# Duality mapping of Banach space of continuous functions

Let B* be the dual space of a Banach space B. Recall the definition of the duality mapping (set-valued mapping) $$J: B\to 2^{B^*}, J(f):=\{L\in B^*: L(f)=||L||||f|, ||L||=||f||\}.$$ For instance, if $$B=L^p (1, then $$J(f)=\frac{\overline{f}|f|^{p-1}}{||f||_{L^p}^{p-2}},\ 0\ne f\in L^p.$$ My question is about the characterization of the duality mapping of Banach space $$C_0(X)$$ of all continuous functions vanishing at infinity on a locally compact Hausdorff space $$X$$. The space $$C_0(X)$$ is endowed with the maximum norm $$||\cdot||_{C_0(X)}$$. The dual space of $$C_0(X)$$ is the Banach space $$M(X)$$ of all the complex-valued regular Borel measures on $$X$$ with a bounded total variation [Rudin, Real and Complex Analysis, 1987, Theorem 6.19]. In other words, every continuous functional $$T$$ on $$C_0(X)$$ is represented by a $$\mu\in M(X)$$ in the sense that $$T(f)=\int_X f(x)d\mu(x),\mbox{ for all }f\in C_0(X).$$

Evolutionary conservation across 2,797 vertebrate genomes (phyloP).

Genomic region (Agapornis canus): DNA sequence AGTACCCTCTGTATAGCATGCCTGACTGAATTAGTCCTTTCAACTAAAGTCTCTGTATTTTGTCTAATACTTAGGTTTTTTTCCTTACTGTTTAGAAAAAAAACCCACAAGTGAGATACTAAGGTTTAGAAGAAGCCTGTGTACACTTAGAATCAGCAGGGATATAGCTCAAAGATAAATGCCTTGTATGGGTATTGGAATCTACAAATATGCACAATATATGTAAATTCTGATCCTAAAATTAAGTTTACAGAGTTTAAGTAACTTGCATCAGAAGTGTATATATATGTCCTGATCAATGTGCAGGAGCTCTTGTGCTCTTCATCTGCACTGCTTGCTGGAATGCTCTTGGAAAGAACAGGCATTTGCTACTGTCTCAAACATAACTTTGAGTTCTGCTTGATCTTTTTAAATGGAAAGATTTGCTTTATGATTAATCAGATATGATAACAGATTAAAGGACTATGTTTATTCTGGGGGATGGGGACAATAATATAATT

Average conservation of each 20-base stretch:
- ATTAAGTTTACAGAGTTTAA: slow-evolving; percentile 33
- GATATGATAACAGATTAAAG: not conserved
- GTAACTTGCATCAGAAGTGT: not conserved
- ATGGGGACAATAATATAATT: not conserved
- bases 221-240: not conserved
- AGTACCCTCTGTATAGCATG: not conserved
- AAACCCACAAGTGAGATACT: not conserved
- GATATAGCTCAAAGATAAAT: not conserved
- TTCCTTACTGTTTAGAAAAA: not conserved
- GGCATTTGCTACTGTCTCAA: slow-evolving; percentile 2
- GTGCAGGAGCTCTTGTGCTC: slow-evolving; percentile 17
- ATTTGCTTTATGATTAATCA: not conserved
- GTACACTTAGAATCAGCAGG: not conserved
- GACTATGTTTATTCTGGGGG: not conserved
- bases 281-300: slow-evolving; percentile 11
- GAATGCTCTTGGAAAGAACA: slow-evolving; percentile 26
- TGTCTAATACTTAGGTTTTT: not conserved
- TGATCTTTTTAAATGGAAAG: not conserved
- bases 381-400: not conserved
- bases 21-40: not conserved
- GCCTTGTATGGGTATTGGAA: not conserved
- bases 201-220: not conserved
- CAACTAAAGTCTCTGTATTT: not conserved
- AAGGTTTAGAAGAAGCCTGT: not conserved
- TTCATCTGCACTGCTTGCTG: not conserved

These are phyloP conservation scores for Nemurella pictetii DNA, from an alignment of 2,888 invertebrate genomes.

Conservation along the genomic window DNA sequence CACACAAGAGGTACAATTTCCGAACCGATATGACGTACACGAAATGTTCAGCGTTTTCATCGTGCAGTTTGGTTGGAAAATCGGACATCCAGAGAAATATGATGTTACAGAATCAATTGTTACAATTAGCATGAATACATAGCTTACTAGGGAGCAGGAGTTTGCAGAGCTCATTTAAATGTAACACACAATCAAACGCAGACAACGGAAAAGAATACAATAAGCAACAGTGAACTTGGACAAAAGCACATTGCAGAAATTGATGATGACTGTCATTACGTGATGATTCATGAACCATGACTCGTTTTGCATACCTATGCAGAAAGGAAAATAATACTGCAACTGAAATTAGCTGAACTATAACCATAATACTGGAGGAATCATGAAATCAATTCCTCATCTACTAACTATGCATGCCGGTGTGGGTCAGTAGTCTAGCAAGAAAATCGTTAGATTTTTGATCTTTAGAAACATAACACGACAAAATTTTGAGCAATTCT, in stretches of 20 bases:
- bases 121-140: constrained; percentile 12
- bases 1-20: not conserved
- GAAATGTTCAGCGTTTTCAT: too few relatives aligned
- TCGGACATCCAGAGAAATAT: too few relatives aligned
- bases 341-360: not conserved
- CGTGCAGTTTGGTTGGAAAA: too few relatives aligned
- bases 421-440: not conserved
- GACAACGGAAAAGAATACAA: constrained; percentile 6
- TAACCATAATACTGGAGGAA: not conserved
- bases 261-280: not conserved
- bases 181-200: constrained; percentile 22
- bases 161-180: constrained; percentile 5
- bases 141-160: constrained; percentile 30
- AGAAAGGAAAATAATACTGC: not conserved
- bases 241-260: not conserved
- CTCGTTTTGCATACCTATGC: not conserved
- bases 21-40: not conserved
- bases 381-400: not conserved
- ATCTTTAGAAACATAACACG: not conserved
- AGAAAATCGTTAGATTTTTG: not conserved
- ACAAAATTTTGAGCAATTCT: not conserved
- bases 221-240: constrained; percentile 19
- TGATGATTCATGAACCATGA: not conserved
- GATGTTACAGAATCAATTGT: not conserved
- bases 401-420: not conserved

For every $$f\in C_0(X)$$, there exists a maximum. The duality mapping $$J(f)$$ must be closely related the set of maximum points of the continuous function $$f$$, i.e, $$A=\{x\in X: |f(x)|=||f||_{C_0(X)}\}.$$

My question is how to characterize $$J(f)$$ for any $$f\in C_0(X)$$.

Let's suppose that $$\|f\|=1$$. Let $$P$$ denote the set of probability measures supported on the compact set $$A$$. Then $$J(f)$$ consists of all measures of the form $$h\,d\mu$$, $$\mu\in P$$, where, for all $$x$$ in the support of $$\mu$$, $$|h(x)|=1$$ and $$f(x)h(x)\ge 0$$. In the real case that means that $$h(x)$$ and $$f(x)$$ have the same sign, and $$h$$ is the difference of two indicator functions.